Cloud-Based Supply Chain Solutions
The cloud—through web-based interfaces—makes it easier to connect through cloud-based solutions to customers and suppliers. Whereas the traditional license models with client-server architectures are not very extensible, the newer cloud-based solutions...
I have been an analyst for over a decade. Two years at Gartner, six years at AMR Research (now Gartner), two years at Altimeter Group, and three years as the founder of Supply Chain Insights. During this period I have watched the acceptance of cloud-based supply chain solutions evolve. In 2002 there was no interest. In studies from the period of 2006-2008, there was slow adoption of 15-20%; and today, the supply chain leader prefers a cloud-based solution. The reason? I hear three primary reasons in my qualitative interviews:
- IT Avoidance. As organizations have become larger through Merger and Acquisition (M&A) activities, many organizations have made IT a profit center. In these organizations, it is very difficult to get day-to-day support, and the supply chain leader wants control of their destiny.
- Value Network Connectivity. The cloud—through web-based interfaces—makes it easier to connect through cloud-based solutions to customers and suppliers. Whereas the traditional license models with client-server architectures are not very extensible, the newer cloud-based solutions make this easier.
- Higher User Satisfaction. Each year we do a study—we term it the Voice of Supply Chain User—on user satisfaction with today’s systems. Figure 1 came from the 2012 study (We would love your input on this year’s study). As noted on the figure, currently people are not happy with any of their supply chain systems. The first and second acts of the supply chain planning and execution software market are slowly giving sway to what I term the third act. Users of Software-as-a-Service solutions have higher satisfaction rates. Why? The bar of performance is higher for the provider of the software. If the user does not like the software, they will turn it off. Secondly, in a true Software as a Service model, there are no maintenance upgrades, and third it enables the deployment of easier to use software models.
It is important to note that Software as a Service and hosting are very different models. While the more traditional vendors have repackaged their software into hosted solutions, this is not a true Software as a Service deployment. The difference? The primary difference is in the definition of the word ‘service’. In an SaaS model you use the software; whereas, in a hosting agreement you own the software. In a hosted model there is very little difference than on-premise with the exception of where it is physically located and who maintains it. There is still a need for maintenance outages and software upgrades and it is not as easy to deploy to third-party participants on the value network.
What Can We Learn? A Look at History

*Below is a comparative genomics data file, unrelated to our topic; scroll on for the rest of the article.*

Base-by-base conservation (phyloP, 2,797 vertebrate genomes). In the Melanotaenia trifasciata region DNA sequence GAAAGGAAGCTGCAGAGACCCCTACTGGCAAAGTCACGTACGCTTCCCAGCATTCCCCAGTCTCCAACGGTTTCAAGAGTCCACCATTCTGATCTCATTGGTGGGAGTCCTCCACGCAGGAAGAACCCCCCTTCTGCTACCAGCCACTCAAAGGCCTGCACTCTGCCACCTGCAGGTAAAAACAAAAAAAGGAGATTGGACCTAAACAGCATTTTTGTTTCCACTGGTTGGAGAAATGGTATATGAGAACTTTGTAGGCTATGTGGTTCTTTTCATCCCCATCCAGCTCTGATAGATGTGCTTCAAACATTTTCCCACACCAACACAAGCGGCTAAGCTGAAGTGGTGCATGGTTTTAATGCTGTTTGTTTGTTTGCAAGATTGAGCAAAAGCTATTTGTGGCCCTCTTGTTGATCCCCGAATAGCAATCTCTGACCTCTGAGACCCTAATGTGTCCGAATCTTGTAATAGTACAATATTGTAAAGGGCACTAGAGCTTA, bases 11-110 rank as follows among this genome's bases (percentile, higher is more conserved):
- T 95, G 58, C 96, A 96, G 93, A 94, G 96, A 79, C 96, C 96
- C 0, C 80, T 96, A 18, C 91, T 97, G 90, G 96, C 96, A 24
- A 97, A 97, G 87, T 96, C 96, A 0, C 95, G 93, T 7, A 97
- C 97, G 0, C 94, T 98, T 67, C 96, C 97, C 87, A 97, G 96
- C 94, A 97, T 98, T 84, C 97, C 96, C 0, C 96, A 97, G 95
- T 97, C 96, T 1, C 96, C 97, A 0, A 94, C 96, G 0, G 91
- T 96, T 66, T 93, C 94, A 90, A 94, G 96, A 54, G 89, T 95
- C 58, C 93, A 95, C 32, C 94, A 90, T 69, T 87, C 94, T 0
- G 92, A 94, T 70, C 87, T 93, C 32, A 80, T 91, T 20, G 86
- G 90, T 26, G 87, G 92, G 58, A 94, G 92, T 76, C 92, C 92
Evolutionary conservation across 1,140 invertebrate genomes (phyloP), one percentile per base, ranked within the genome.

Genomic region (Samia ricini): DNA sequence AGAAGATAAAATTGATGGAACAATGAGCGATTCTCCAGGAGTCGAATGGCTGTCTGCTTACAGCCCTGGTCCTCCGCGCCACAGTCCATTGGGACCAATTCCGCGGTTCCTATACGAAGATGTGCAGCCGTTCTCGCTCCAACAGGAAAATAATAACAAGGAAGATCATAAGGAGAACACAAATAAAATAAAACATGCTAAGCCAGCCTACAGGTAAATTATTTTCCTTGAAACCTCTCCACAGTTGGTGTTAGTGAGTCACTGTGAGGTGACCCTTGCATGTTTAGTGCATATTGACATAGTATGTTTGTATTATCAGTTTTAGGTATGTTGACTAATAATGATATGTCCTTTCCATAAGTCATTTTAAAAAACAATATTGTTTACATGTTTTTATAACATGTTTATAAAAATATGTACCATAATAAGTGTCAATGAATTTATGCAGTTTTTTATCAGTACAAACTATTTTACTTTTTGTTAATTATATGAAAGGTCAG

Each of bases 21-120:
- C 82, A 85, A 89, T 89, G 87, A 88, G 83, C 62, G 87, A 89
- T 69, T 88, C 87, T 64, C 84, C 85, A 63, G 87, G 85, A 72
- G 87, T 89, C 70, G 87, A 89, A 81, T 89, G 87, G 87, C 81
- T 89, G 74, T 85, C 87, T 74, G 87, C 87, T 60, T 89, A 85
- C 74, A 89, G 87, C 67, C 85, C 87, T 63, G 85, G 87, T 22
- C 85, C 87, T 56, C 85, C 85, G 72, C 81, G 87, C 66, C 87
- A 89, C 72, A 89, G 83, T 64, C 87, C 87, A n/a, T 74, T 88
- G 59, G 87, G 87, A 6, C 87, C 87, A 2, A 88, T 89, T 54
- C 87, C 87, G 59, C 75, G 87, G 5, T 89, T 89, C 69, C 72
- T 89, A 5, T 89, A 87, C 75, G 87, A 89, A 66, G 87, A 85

In the last three months, the vendor market in supply chain has shifted significantly to the SaaS model. Kinaxis, an early pioneer in the evolution of SaaS solutions, committed to the model in 2005, and went public on the Toronto Stock Exchange in 2013. The company is now profitably operating at a run rate of $70 million in annual revenues.
Steelwedge, a Software as a Service solution of S&OP, just announced a new round of financing by Camden partners. The company secured $22.5 million in fresh capital to invest in R&D to build a technology services hub in Austin, Texas. With new capital, and new CEO Pervinder Johar from HP, their goal is to become the “Salesforce.com” of the supply chain industry.
E2open went public in July 2012 and in February 2015 participated in a private buyout for $273 million by Insight Venture Partners. Prior to the buyout, E2open’s stock price was battered with a 74% decline in the company’s shares over the last year. The initial public offering of 4,687,500 shares of its common stock was at $15 per share.
New Entrants. The predominate model of new entrants in the market is a Software-as-a-Service model. This includes Enterra Solutions, Exceedra, Orchestra8, O9 and Solvoyo.
The last decade was a tough sled for Software-as-a-Service providers. However, it was a battle worth fighting. Kinaxis is well-positioned at a good time in the market.
Cash is king. Steelwedge has gone through multiple rounds of financing and repositioning as it progressed in the market. The going was tough. The concept of Software as a Service S&OP was introduced by Steelwedge before the market was ready. In addition, technology today enables more capabilities than Steelwedge could offer in its earlier solutions. As a result, Steelwedge looks very different today than when I first met them in 2002.
Public markets are not patient with vendors on an aggressive growth plan. E2open learned the hard way that the markets want profitable growth, not just growth. Companies should not go public until they are ready to demonstrate reliable, and profitable growth.
Not a place for consultants. While many consulting partners are dabbling with the introduction of Software-as-a-Service models to augment gaps in current software, buyers beware. I have never seen a consulting partner successful in selling supply chain software.
I like the clouds. In my opinion, they offer real promise for the supply chain. What do you think? I would love to hear and learn from your experiences.
Source: Supply Chain Shaman Blog by Lora Cecere